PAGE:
> >> notice of temporary failures.  That is the same as:
> >>     
> >>>   
> >>>       
> >> I think Stefano has finished the DSN stuff long ago. But it 
> >> needed many 
> >> core changes.. Im not sure if it whould be backward compatible.
> >>
> >>     
> >>>   
> >>>       
> >>>> I was planning to code in RemoteDelivery (and never did 
> >>>>         
> >> it) a kind of
> >>     
> >>>> "warning bounce" feature to trigger after a few hours, 
> >>>>         
> >> while retrying
> >>     
> >>>> for up to five days.
> >>>>     
> >>>>         
> >>> and I would be fine with such a thing.
> >>>   
> >>>       
> >> See my previous email. Its better then the old behavoir 
> but still not 
> >> the correct solution (IMHO)
> >>     
> >>>   
> >>>       
> >>>> it would be much better if we could find a way to check 
> if "my DNS
> >>>> server" is failing to resolve the domain because the 
> >>>>         
> >> recursed servers
> >>     
> >>>> fail to resolve, and not because there is a network 
> >>>>         
> >> problem isolating
> >>     
> >>>> my local network.
> >>>>     
> >>>>         
> >>> There may be problems at the far end, including THEIR DNS 
> >>>       
> >> server being down or temporarily mis-configured.  Again, 
> >> consider the reality:
> >>     
> >>>   
> >>>       
> >> 
> http://www.mhonarc.org/archive/html/spf-discuss/2005-05/msg00315.html
> >>     
> >>> And since RFC 2821 strongly encourages the schedule that we 
> >>>       
> >> use by default, administrators may count on the described 
> >> behavior as providing a safety margin.
> >>     
> >>>   
> >>>       
> >> Again.. if its misconfigured its not our task to deal with.. 
> >> If someone 
> >> misconfigure his mailserver to deliver all email to 
> /dev/null we also 
> >> can't take care. Its all about adminstration. If an 
> >> admistrator change 
> >> something and break it, its not our "problem".
> >> And if the dnsserver is down we will query the secondary. 
> >> Every domain 
> >> should have at least 2 dns servers.
> >>     
> >
> > While it is not our task to deal with the misconfiguration, 
> it is our task to try and get the mail through. This is the 
> spirit which informs the RFCs. To use an analogy, imagine the 
> postman arriving in your area and finding all of the house 
> numbers are unreadable because of dense fog or heavy snow 
> (address is temporarily unresolvable). What would you expect 
> him to do? Try again later or return the mail as undeliverable?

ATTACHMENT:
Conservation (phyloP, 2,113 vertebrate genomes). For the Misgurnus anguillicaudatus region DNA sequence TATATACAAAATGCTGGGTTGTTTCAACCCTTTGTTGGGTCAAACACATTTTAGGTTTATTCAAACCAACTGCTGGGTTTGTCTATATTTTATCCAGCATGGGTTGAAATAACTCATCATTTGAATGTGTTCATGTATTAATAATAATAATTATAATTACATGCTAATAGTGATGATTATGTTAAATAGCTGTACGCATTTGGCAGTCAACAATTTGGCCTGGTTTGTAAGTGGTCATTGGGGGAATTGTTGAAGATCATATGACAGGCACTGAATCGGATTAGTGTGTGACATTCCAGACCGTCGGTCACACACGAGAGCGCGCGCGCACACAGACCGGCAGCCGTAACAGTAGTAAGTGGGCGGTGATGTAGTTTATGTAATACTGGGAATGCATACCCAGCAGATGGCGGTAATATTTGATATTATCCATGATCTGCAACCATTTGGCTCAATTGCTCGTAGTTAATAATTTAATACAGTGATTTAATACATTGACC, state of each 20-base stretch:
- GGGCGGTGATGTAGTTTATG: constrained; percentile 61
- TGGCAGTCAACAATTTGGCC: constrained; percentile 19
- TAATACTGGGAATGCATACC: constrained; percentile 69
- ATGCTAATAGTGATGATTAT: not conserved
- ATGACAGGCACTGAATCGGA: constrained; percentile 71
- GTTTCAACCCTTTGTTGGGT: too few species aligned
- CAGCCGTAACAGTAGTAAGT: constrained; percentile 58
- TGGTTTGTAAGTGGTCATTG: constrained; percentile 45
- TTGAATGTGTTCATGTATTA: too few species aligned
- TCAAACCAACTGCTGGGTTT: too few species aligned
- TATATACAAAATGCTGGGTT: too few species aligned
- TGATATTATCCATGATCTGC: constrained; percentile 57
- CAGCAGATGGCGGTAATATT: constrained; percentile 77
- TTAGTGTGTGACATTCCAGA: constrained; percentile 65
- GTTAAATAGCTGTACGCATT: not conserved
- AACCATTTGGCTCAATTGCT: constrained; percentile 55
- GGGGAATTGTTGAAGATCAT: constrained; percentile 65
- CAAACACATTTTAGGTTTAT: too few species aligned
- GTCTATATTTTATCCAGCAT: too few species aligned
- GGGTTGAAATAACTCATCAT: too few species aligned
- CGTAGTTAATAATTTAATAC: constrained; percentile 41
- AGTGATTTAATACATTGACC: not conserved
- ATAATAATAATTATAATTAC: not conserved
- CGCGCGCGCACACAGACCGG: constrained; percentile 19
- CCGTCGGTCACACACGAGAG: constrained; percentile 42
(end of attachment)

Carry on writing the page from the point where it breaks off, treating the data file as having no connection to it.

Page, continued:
> >  
> >   
> >>>   
> >>>       
> >>>> Or (a different approach) have a different retry policy 
> (few hours
> >>>> instead of 5 days) for DNS resolution failures while keeping the
> >>>> longer 5 days period in case of target SMTP server failures
> >>>>     
> >>>>         
> >>>   
> >>>       
> >>>> What do you think?
> >>>>     
> >>>>         
> >>> If you recall my proposal for replacing the scheduler, 
> >>>       
> >> which is the very next thing that I plan to work on after the 
> >> hassle of dealing with I/O handling, that was actually a 
> >> related use-case.  I described having a schedule for retrying 
> >> because of DNS failure, e.g., with the IsSpammerInBlacklist 
> >> matcher.  So, yes, we could have multiple schedules 
> >> configured for different conditions.
> >>     
> >
> > This solution deals nicely with all of the use cases 
> presented here. The DNS schedule could be as short as 
> required in Norman's case and as long as required by Noel's 
> mailing list use-case.  Each deployment can configure things 
> to work how they wish rather than us forcing them to take the 
> route we deem to be correct.
> >   
> >> Read my comment above
> >>     
> >>> The SMTP specifications are biased towards reliability at 
> >>>       
> >> the expense of other tradeoffs, and we should do likewise.
> >>     
> >
> > By default yes, but where we can offer configurable and 
> compliant alternatives, we should do so. This is precisely 
> what your proposed solution achieves.
> >
> >   
> >>> 	--- Noel
> >>>       
> >
> >   
> >> bye
> >> Norman
> >>     
> >
> >
> >
> >
> > 
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> >
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> >   
> 
> 
>